Recent media reports have detailed more than 80 people who have died while in the custody of federal immigration authorities since 2003, but names of the private contractors running the lockups where deaths occurred tend to be omitted.
Take a New York Times editorial on the immigrant deaths that was published last week.
In the piece, which strongly criticized the lack of federal oversight for such incidents, the Times cites the cases of Boubacar Bah, a Guinea immigrant who died from head injuries after being untreated for more than 14 hours in a New Jersey jail, and Francisco Castaneda, a immigrant from El Salvador who died of cancer after failing to be treated in a California lockup:
Not many Americans know the names of detained immigrants like Boubacar Bah of Guinea and Francisco Castaneda of El Salvador. Mr. Bah died after falling and fracturing his skull; his injuries went untreated for more than 14 hours. Mr. Castaneda died because the diagnosis and treatment of his cancer was tragically delayed. They, and dozens of others, should be memorialized as victims of a system scarred by malign neglect.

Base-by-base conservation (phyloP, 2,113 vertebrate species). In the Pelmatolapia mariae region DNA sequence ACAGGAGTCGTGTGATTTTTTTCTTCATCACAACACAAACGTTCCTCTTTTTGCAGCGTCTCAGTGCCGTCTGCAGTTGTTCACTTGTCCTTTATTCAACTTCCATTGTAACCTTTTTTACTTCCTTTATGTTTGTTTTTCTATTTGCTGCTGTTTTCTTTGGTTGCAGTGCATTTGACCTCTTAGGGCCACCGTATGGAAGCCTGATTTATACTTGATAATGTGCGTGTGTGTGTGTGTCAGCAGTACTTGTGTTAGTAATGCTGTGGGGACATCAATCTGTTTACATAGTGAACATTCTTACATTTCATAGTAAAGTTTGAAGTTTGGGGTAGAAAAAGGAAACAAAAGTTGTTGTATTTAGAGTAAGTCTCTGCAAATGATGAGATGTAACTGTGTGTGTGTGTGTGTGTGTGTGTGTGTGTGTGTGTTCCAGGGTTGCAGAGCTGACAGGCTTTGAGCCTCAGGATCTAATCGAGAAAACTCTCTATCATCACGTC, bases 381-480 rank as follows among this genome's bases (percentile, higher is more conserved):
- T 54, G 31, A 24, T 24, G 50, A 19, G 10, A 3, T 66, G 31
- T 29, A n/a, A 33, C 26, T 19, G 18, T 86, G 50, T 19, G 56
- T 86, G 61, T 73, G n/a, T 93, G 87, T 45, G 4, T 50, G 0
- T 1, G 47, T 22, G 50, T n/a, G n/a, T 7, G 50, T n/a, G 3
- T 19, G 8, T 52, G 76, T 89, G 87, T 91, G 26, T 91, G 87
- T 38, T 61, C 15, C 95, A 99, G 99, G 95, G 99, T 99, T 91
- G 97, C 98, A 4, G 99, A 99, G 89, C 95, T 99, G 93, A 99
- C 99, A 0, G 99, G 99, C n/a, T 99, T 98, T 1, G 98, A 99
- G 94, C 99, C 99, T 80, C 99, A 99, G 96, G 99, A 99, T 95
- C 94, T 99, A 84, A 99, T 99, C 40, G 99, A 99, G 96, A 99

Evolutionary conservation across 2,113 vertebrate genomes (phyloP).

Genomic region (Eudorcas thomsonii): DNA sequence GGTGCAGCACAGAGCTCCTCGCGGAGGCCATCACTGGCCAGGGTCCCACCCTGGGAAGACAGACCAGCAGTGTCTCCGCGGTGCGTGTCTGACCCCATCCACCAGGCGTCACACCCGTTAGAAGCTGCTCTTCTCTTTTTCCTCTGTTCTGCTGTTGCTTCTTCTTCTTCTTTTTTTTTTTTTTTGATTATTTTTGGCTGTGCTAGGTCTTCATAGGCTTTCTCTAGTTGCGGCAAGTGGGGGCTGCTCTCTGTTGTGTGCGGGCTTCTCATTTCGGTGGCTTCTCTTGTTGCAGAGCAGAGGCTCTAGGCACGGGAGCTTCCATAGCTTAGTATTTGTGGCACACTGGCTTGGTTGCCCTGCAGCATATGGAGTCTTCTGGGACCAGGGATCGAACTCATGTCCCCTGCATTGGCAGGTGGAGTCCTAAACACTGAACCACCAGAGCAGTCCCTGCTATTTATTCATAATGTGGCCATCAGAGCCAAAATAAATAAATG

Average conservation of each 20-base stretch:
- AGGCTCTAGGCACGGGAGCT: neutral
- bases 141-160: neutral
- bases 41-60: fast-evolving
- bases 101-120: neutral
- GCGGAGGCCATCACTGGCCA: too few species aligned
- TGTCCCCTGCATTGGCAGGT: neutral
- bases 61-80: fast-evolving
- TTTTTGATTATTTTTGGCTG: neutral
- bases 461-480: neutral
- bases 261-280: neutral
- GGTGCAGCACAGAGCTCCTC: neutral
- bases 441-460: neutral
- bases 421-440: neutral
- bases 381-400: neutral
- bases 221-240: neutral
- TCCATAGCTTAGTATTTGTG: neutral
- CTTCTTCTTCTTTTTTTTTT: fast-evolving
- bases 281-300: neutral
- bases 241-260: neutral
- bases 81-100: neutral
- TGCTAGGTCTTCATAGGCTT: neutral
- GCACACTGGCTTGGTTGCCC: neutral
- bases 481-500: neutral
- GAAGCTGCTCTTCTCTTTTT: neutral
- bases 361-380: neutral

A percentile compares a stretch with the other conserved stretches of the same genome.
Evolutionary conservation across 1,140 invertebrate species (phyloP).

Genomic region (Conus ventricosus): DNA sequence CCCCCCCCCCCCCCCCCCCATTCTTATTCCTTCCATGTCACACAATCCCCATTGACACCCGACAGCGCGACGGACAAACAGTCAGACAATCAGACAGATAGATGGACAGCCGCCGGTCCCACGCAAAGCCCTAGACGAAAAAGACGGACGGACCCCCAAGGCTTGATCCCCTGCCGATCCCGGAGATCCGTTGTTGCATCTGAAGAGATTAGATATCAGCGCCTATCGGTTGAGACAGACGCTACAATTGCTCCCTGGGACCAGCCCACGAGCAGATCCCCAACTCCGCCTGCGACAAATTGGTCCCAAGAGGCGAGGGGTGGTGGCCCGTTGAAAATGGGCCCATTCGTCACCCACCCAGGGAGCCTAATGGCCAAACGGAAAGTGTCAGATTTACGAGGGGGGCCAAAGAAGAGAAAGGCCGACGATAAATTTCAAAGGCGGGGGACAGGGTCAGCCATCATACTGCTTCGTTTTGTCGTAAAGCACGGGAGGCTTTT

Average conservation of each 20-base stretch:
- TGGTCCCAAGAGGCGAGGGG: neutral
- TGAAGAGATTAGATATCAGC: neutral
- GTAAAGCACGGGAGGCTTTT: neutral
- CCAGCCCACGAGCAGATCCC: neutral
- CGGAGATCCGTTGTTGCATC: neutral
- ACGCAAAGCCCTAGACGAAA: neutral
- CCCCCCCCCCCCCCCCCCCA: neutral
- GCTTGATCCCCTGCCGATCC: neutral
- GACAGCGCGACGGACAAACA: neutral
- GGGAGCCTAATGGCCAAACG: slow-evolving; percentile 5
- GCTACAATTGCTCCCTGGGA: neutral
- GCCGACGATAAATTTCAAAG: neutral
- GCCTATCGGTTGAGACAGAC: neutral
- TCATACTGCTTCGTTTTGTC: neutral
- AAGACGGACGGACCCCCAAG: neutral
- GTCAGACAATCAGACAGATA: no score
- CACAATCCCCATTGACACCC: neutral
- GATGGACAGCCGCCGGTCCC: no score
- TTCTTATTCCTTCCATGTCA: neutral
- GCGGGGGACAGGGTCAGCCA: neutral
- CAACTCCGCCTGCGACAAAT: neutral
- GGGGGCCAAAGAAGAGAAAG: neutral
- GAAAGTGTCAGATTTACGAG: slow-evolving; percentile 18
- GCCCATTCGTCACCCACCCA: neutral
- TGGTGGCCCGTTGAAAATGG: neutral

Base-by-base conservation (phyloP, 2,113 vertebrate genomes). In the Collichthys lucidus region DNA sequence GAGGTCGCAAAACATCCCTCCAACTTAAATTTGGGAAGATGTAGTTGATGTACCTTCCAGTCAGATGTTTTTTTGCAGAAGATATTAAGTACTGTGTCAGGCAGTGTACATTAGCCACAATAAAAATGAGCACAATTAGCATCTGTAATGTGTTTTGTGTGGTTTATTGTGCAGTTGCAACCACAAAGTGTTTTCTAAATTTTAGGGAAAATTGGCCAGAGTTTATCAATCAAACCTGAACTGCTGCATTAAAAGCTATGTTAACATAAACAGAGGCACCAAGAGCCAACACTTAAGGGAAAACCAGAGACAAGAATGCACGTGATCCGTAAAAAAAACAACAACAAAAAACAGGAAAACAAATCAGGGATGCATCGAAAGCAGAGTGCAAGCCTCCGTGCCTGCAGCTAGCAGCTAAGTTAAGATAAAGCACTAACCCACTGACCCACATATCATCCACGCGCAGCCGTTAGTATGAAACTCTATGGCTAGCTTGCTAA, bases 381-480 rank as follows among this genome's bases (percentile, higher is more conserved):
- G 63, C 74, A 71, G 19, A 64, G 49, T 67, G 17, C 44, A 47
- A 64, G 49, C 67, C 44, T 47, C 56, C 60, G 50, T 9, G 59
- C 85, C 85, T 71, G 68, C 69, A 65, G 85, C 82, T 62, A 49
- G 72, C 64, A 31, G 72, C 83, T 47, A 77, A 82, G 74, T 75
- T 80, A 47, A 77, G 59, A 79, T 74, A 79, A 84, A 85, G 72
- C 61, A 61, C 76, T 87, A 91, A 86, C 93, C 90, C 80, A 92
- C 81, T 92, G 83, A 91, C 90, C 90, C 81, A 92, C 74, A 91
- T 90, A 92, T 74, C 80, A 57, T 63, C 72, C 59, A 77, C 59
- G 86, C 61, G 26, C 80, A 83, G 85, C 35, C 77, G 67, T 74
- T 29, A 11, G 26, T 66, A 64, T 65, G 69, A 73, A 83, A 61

The government should be rushing to improve the oversight and care in its sprawling detention system to protect all detainees. Instead, the official reaction has been slow and defensive, promised improvements are piecemeal, and criticism of the system is making immigration hard-liners indignant.
But one name that is not disclosed in the editorial is Corrections Corporation of America (CCA), the for-profit corrections firm that runs the prisons where the two men died of “malign neglect.”
It was only in March that a former high-ranking employee of CCA accused the company of purposefully minimizing and masking incidents of inmate violence that were reported to federal immigration authorities.
While it’s not currently known exactly how many fatalities have occurred in privatized facilities since 2003, multiple deaths have been reported in CCA prisons that hold immigrants.
In Colorado, CCA runs four correctional lockups, incarcerating roughly 20 percent of the state’s inmates, according to the Department of Corrections.